Everywhere you go in the Marine Corps, you can get there in ahelicopter (also known as a "helo" or generically, a "bird"...) It sure beats walking, and a convoy just can't compare!
Here are two scenes I've done recently, in which the beloved Helo, the CH53is showcased:
The first is a '53 picking up a bunch of "pax" (passengers) -- in this case some Afghan National Army personnel at PB Jaker in Helmand Province last July (I've included the first step of the process below)...
the "imprimatura" or "veil" has been applied above, and is usually how I start out on these oil sketches...
The second image is from my recent deployment to Haiti for Operation Unified Response...
A column of Marines lug their packs out to the waiting helo, as trees bend and whip in the rotor wash...
One can barely make out the figures in the background at right (a couple of Haitians look on, while a Marine crouches down as part of the security perimeter...)
The CH53 is certainly a workhorse, and it's hard to imagine what operations in today's world would look like, if it weren't for the brilliance and perseverance of Mr. DaVinci and Mr. Sikorsky...!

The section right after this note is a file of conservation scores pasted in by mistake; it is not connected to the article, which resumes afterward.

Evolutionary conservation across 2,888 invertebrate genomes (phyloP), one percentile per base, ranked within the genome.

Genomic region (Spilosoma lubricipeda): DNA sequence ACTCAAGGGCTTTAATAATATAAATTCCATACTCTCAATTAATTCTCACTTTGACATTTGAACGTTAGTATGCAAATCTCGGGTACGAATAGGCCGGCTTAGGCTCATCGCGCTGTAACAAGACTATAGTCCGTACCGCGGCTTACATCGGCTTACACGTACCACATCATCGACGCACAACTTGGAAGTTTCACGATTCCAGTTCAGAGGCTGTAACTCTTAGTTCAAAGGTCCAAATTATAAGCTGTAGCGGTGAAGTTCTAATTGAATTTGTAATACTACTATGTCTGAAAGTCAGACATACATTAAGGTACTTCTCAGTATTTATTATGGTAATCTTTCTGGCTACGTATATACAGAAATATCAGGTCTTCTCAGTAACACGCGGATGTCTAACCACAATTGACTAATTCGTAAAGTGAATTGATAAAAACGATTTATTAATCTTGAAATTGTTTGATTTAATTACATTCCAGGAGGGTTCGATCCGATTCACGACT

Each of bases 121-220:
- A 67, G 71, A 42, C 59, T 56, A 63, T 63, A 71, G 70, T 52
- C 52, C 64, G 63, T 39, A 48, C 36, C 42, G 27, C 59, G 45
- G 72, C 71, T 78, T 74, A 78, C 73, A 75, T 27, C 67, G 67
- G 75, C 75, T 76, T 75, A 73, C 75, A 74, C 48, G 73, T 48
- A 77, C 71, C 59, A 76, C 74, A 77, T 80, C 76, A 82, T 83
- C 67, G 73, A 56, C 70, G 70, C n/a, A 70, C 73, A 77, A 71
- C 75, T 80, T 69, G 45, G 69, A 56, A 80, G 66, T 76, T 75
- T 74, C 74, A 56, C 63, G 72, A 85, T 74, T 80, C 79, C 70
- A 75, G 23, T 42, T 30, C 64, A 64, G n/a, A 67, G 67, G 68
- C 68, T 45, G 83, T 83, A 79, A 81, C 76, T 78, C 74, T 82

(note: I'm currently working on a painting which shows the UH-1, for all you "Huey" fans...!)
I am a fine artist and illustrator in the Classical Realist school, inspired by the masters of art history as I sketch and paint the world around me.
Recently I served as a Combat Artist in the US Marine Corps, from September 2006 till March 2014.
Though now once again in civilian garb, I continue to endeavor to uphold the traditions and standards of Marine Combat Art. The uniform may have changed, but the artist's fight remains the same.
"The warrior and the artist live by the same code of necessity, which dictates that the battle must be fought anew every day.”
― Steven Pressfield